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Original Research: Critical Care |

Radiologic Outcomes at 5 Years After Severe ARDSCT Scan Findings at 5 Years in Survivors of ARDS

M. Elizabeth Wilcox, MD; Demetris Patsios, MD; Grainne Murphy, MD; Paul Kudlow, BSc; Narinder Paul, MD; Catherine M. Tansey, PhD; Leslie Chu, BSc; Andrea Matte, BSc; George Tomlinson, PhD; Margaret S. Herridge, MD, MPH
Author and Funding Information

From the Department of Medicine (Drs Wilcox, Tansey, Tomlinson, and Herridge; Mr Kudlow; and Mss Chu and Matte), Interdepartmental Division of Critical Care Medicine (Drs Wilcox and Herridge), and Department of Radiology (Drs Patsios, Murphy, and Paul), University Health Network, Toronto, ON, Canada.

Correspondence to: M. Elizabeth Wilcox, MD, Interdepartmental Division of Critical Care Medicine, University Health Network, Toronto Western Hospital, McLaughlin Wing 2-411H, 399 Bathurst St, Toronto, ON, M5T 2S8, Canada; e-mail: elizabeth.wilcox@utoronto.ca


Funding/Support: The Physicians’ Services Incorporated Foundation; Ontario Thoracic Society, a medical section of the Ontario Lung Association; and Canadian Intensive Care Foundation supported this work.

Reproduction of this article is prohibited without written permission from the American College of Chest Physicians. See online for more details.


Chest. 2013;143(4):920-926. doi:10.1378/chest.12-0685
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Objective:  Few studies have systematically evaluated high-resolution CT (HRCT) imaging of the thorax 5 years after severe ARDS to determine the association between radiologic findings and functional disability. The primary aim of this study was to determine chest radiologic abnormalities at 5 years in survivors of severe ARDS from the University of Toronto ARDS cohort. The secondary aim was to determine the relationship between the observed radiologic abnormalities on HRCT scan and pulmonary symptoms, pulmonary function test abnormalities, and health-related quality of life at 5-year follow-up.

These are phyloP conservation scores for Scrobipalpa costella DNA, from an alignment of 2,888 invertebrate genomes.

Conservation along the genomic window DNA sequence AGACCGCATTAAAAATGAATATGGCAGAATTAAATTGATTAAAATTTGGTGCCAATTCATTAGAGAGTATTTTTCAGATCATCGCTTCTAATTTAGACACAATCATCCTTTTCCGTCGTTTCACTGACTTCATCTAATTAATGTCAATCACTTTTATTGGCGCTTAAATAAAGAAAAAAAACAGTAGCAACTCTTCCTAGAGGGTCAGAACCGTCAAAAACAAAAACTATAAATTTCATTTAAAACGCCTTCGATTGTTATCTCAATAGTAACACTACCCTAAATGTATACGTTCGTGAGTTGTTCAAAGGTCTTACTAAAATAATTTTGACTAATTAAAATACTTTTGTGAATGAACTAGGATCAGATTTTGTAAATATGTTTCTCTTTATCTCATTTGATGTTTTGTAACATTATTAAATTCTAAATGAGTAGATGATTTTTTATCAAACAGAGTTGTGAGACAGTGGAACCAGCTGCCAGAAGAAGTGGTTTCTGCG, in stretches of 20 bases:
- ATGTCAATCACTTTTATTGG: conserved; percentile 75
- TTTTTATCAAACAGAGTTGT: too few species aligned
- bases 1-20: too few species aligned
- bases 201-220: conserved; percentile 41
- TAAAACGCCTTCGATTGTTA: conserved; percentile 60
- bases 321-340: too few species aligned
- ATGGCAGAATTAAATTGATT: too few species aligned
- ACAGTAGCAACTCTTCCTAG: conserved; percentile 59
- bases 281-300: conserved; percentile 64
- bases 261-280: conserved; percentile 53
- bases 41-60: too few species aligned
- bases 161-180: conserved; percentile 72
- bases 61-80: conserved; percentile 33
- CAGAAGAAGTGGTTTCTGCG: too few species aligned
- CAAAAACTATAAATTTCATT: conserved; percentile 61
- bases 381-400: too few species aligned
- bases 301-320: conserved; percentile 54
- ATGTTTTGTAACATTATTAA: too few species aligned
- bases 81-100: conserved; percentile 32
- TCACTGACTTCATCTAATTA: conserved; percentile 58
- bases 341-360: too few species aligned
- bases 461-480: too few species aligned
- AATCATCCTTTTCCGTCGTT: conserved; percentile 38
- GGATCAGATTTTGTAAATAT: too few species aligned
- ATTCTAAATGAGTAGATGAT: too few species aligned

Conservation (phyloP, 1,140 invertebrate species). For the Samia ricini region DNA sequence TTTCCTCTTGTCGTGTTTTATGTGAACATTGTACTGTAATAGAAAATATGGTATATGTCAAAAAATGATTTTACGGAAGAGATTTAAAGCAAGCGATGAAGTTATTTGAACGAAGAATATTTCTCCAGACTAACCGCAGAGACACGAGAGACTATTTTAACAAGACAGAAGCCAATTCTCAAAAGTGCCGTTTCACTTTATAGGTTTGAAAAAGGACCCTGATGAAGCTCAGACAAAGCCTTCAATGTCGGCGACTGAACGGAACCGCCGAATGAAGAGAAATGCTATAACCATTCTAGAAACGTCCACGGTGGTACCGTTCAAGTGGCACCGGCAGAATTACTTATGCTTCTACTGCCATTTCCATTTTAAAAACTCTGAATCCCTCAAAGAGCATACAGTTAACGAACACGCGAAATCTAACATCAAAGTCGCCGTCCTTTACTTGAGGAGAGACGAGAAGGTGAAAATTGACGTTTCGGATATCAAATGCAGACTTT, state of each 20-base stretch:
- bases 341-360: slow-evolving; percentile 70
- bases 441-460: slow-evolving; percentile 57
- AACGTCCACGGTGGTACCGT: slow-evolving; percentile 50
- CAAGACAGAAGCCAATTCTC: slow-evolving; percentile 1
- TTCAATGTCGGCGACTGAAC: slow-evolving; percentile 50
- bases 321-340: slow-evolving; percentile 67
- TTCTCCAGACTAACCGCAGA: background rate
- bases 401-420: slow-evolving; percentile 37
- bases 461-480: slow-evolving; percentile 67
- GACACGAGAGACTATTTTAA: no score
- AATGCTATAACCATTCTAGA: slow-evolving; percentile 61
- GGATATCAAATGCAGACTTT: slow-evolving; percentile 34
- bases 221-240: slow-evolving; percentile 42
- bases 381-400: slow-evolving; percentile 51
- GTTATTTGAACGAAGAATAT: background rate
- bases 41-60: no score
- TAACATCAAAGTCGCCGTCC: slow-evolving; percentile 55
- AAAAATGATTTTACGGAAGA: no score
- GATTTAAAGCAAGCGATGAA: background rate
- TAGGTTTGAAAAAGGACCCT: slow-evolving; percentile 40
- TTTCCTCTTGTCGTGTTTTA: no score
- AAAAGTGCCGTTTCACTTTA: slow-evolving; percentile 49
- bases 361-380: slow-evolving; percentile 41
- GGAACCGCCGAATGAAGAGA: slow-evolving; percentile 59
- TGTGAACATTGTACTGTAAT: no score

Methods:  HRCT scans were obtained in 24 of 64 eligible patients. Three anatomically comparable levels were selected for scoring, and each level was divided into four quadrants. The extent and distribution of individual CT image patterns (ground glass opacification, intense parenchymal opacification, reticular pattern, and decreased attenuation) were also reported.

Results:  Eighteen patients (75%) had abnormal findings on HRCT imaging. These findings were minor and in the nondependent lung zones. No correlation was found between radiologic findings and patient symptoms, pulmonary function tests, 6-min walk distances, or heath-related quality of life measures.

Conclusions:  Exercise and functional limitations experienced by survivors of severe ARDS are unlikely to be related to structural lung disease and may be more consistent with extrapulmonary muscle weakness.

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